A brief introduction to reading the word of the Buddha.
The Buddha was born in the 5th or 6th century BCE., in Lumbini, in modern day Nepal. He discovered a path to the cessation of suffering and he taught it to his disciples over 45 years. His disciples in turn memorised these teachings (suttas) which were later written down in the Pali and Sanskrit languages and subsequently translated into English and many other languages. These suttas are accounts of individual occasions the Buddha or one of his senior disciples taught monks, nuns and lay people, as well as followers of other religions. These sublime teachings of the Buddha, which are the also known as Early Buddhist Texts (EBTs), are made available free, on SuttaCentral.
It can be difficult to know where to start as the entire collection of suttas, number in their thousands. There is no set order to start. If you are new to the suttas or have only a little time to spare, a shorter sutta from the Dhammapada, Itivuttaka, AN or SN might be a good place to start. Shorter and more aesthetically pleasing stanzas are found in the utterances of the disciples, Thig and Thag. However for in-depth study the MN and DN are useful to peruse. In any part of the Pali Canon ancient wisdom from the Buddha and his disciples can be found. Sometimes the entire teaching can be found summarised in one sutta. Often however comprehending a few suttas around a particular topic is required to arrive at a fuller picture.
We offer a few example suttas to get you started:
Dhammapada Dhp 44, Dhp100
Medium length suttas:
Kalama sutta AN3.65
Magga Vibhanga sutta SN45.8
Assuming forcefulness Snp4.15
Metta sutta SN1.8
Sikkha sutta AN3.88
Anattalakkhana sutta SN22.59
Satipatthana sutta MN10
Anapanasati sutta MN118
Cula-dukkhakkhandha Sutta MN14
If you like to explore further the suttas are structured in the following structure:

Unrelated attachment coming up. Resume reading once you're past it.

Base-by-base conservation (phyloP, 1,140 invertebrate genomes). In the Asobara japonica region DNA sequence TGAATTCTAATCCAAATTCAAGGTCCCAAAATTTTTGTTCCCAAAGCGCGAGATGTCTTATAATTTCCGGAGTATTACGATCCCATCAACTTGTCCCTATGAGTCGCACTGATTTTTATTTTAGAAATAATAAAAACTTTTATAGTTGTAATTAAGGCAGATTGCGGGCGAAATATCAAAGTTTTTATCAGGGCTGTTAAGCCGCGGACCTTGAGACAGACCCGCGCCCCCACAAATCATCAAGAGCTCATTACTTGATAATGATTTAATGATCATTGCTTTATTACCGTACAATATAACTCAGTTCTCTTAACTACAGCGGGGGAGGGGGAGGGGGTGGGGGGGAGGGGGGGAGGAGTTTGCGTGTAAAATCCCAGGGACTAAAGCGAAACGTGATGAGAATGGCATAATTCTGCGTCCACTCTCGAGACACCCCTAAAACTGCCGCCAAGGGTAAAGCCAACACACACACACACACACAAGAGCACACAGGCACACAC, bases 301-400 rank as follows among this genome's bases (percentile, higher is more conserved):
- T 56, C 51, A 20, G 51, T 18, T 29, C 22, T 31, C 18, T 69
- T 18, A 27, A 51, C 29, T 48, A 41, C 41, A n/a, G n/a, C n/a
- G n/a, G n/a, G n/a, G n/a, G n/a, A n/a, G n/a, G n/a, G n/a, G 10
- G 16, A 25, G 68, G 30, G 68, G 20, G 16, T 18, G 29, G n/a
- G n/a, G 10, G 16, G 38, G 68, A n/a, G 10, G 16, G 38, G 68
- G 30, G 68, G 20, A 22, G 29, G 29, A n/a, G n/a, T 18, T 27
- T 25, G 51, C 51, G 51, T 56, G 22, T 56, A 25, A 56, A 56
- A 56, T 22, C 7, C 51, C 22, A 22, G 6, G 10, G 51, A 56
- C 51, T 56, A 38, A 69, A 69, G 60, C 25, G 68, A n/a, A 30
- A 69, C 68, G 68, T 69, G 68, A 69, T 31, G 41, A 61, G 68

Digha nikaya- Long discourses
Majjima nikaya- Middle length discourses
Anguttara nikaya - Numerical discourses
Samyutta nikaya- Connected discourses
Khuddaka nikaya- Short discourses
Sutta on a particular subject :
Suttas about particular people:
Suttas around similes:
EBT based subject study guides:
It is helpful to remember that the Buddha lived thousands of years ago. He was from a different culture. Seeing the suttas through the prism of time and culture it can be difficult to fully grasp the suttas. Mnemonic devices to help monks remember them, such as repetitions (which can be skimmed over if what is meant is understood) add to the difficulty. However it will be apparent that some teachings are timeless and applicable to our modern lives. Modern translations have minimal repetitions, clarifying meaning. Some suttas have myth, metaphor and metaphysics at their core and it might help the reader to draw out and benefit from the meaning behind the apparently concrete words. You may need some knowledge of technical terms (e.g: ‘aggregates’, ‘jhanas’, etc.) to fully appreciate some suttas, whilst others are easy to understand. Read with compassion for the people in the story. Try to understand their pain and their happiness, and what they get out of the teaching. Then ask yourself, “Might this apply to me, too?
It also helps to have the support of a community of spiritual practitioners to fully appreciate their nuances, to learn from each other. This is possible here on the Discuss and Discover and many other Buddhist forums as well as your local sangha. Also consider Pali Reading Club | Oxford Centre for Buddhist Studies.
Sometimes the suttas are recited in the Pali language. The Buddha does not speak of sutta as mantras but rather instructions to practice in one’s life to best realise their benefits. The Buddha always said to rely on one’s actions to overcome difficulties and not reciting the suttas. However some people benefit from recitation of the suttas and resources for that could be found on-line: http://santifm.org/santi/downloads/
Chanting the ‘Three Refuges’ in the Buddha, Dhamma and Sangha, as well as observing the 5 precepts is often carried out as a pali chant. Memorising and chanting the Mahamangala sutta, Ratana sutta, and Metta sutta is also common practice: Pali Chanting in Theravada Buddhist Tradition
Some websites also allow you to listen to the suttas read out loud: http://www.suttareadings.net/audio/
Wishing you wisdom and joy!